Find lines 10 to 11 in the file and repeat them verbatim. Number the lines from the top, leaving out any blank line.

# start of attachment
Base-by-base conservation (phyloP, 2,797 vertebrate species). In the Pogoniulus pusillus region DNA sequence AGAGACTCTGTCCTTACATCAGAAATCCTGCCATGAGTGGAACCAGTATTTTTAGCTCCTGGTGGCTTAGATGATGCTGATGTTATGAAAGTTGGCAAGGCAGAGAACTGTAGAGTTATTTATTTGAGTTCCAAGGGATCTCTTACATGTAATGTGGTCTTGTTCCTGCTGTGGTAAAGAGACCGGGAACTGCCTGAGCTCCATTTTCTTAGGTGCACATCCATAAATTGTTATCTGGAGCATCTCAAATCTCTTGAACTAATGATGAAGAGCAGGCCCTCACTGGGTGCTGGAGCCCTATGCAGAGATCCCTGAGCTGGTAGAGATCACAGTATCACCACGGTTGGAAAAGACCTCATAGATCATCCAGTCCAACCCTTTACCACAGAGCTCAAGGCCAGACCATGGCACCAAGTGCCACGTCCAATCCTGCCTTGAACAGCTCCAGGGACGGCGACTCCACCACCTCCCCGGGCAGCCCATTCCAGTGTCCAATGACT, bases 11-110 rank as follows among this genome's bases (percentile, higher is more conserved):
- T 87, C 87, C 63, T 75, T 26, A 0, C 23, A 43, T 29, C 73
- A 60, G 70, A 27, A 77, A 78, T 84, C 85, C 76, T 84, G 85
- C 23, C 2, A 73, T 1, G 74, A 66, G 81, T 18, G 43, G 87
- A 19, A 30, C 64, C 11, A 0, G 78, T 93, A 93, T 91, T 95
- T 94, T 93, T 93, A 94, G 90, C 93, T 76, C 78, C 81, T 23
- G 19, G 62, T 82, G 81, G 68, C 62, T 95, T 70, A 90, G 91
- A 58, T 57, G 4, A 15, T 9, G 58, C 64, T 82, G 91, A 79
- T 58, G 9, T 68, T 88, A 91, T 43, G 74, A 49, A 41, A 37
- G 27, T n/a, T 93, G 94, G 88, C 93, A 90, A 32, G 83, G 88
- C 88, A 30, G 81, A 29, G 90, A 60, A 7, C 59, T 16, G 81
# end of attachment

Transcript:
- G 27, T n/a, T 93, G 94, G 88, C 93, A 90, A 32, G 83, G 88
- C 88, A 30, G 81, A 29, G 90, A 60, A 7, C 59, T 16, G 81